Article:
Many states these days are changing that historical way of recovering costs. Pennsylvania is changing this year to more of a tracker approach, where if we have abnormal storm experience we would start recovering on a more automated basis over a multiple-year time frame rather than going for all of it in the next rate case.

You mentioned an insurance policy that you no longer have. What’s that about?
We have a captive insurance company, so our shareholders absorb some level of exposure to storms. The biggest part of that policy was a reinsurance program that stood behind our captive. Because we’ve now had significant storm experience for three years, we didn’t want our captive taking any more exposure. And the reinsurers had reached the limit of what they agreed to cover above what the captive had assumed, so that reinsurance simply wasn’t available anymore.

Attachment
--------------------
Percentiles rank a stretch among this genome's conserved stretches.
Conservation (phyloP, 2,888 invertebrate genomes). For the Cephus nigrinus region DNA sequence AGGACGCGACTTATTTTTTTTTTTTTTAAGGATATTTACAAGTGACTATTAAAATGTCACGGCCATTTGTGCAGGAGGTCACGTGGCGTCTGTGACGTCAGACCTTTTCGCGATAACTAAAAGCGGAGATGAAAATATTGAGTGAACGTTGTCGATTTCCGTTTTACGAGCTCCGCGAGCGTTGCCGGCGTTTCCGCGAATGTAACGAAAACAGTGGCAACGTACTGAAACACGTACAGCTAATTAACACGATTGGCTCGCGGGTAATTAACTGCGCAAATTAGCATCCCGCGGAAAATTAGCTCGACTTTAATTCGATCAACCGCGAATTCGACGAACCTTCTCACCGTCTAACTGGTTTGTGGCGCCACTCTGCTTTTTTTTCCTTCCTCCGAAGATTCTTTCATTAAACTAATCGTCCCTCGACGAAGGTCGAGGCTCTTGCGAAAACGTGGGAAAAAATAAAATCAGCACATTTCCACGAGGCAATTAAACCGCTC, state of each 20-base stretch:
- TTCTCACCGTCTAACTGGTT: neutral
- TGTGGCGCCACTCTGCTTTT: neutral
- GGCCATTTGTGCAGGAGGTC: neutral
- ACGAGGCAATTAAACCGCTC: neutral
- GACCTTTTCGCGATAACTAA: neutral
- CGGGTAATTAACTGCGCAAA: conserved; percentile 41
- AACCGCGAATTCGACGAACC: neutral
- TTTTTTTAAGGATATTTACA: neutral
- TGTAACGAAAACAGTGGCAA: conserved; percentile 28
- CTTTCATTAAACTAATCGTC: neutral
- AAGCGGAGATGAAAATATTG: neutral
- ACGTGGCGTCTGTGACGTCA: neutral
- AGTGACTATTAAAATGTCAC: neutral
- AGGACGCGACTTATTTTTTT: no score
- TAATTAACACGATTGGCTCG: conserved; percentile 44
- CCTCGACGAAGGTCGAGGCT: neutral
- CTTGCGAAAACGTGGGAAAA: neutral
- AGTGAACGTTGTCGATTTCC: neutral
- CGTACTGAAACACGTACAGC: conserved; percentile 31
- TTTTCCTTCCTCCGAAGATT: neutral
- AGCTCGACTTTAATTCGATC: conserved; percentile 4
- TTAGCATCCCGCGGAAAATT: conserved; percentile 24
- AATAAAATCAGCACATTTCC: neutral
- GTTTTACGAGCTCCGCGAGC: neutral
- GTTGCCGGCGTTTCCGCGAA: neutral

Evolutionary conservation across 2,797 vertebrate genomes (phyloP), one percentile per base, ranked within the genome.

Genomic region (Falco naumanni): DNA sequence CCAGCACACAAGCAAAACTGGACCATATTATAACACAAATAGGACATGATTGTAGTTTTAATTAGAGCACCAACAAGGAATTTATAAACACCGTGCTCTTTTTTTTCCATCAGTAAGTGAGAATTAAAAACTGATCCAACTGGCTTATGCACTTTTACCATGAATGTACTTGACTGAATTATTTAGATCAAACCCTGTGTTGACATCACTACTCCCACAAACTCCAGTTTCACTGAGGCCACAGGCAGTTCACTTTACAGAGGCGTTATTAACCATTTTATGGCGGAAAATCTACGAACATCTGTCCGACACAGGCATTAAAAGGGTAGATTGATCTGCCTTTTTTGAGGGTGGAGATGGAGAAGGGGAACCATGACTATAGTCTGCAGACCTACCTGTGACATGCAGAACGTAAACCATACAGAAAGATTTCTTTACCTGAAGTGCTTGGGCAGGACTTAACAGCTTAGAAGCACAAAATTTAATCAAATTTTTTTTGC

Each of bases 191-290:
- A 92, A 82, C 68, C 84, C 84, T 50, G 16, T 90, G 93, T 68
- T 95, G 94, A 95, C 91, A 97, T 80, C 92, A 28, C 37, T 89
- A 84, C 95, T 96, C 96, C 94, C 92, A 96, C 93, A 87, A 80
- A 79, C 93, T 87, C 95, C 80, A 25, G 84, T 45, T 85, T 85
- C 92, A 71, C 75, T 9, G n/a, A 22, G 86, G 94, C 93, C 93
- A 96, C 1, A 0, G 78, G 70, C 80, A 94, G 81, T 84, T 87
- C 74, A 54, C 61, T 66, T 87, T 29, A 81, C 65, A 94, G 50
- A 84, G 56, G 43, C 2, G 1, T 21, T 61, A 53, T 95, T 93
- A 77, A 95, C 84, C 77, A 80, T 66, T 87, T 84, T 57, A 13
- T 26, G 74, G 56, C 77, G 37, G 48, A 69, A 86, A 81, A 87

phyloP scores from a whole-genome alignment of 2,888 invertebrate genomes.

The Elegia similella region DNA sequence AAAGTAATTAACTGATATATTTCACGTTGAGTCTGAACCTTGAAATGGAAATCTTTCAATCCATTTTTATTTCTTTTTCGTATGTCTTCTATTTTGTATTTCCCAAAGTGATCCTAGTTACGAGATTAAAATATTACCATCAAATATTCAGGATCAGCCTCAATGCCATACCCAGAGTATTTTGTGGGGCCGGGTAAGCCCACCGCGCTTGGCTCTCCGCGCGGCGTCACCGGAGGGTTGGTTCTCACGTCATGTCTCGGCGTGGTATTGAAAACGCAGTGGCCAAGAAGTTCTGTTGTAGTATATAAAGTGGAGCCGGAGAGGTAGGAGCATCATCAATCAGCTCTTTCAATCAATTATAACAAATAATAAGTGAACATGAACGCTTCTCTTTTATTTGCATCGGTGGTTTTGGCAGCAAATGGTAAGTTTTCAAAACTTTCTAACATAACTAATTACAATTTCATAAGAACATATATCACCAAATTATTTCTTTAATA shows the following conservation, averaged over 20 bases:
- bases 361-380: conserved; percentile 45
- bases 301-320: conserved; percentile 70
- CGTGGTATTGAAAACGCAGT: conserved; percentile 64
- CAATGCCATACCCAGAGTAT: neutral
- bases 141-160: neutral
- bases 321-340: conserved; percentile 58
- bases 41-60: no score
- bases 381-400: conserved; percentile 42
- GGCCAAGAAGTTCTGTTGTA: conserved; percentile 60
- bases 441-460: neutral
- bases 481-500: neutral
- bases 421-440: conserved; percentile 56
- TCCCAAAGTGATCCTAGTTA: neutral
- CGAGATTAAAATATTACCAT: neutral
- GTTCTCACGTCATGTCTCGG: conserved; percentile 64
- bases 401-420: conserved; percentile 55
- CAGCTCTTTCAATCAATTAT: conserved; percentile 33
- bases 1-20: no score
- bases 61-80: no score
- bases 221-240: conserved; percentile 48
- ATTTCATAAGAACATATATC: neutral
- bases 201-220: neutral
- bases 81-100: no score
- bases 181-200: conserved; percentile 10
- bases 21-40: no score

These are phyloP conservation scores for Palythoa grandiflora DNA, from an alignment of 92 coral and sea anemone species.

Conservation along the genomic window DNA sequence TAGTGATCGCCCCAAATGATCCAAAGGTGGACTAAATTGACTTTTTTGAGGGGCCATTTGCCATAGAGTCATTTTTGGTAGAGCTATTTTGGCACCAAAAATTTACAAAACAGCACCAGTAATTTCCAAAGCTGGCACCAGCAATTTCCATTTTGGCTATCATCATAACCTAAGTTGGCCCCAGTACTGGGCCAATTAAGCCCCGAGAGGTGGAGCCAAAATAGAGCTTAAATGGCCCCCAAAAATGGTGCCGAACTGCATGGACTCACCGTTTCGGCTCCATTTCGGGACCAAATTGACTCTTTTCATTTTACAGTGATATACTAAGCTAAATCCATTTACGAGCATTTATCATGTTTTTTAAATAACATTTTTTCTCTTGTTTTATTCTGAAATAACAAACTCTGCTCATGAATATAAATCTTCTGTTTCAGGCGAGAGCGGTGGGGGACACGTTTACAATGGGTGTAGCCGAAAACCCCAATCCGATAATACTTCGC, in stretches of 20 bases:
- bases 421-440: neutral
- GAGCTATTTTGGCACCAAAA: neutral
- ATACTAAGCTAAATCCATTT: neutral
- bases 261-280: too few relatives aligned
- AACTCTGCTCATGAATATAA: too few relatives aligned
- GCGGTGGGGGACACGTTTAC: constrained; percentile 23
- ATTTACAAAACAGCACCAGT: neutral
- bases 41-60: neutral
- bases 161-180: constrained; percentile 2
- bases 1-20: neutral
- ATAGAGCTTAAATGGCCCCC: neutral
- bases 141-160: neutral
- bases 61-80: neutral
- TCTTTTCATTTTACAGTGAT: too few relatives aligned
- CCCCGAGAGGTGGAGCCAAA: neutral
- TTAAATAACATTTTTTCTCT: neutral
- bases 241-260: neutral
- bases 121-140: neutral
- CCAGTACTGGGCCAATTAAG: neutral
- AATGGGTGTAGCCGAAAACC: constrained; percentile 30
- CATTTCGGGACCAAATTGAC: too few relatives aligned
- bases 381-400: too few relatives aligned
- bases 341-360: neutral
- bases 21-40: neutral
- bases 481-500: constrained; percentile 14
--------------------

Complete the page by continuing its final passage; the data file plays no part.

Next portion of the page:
We communicated with the regulator, which understands that the market isn’t providing an option anymore and the company is not willing to take exposure.

How does the risk get funded if you don’t have the insurance?
The risk is borne by the rate payer.

How do the rate cases work?
A utility can apply to the applicable state public-utility or public-service commission for recovery of certain costs through rate increases. You can recover operating costs. You can recover capital that you put to work in the past that’s not yet depreciated, which is financed with a combination of debt and equity, and you can also recover the debt costs. Most utilities are financed roughly 50 percent equity and 50 percent debt.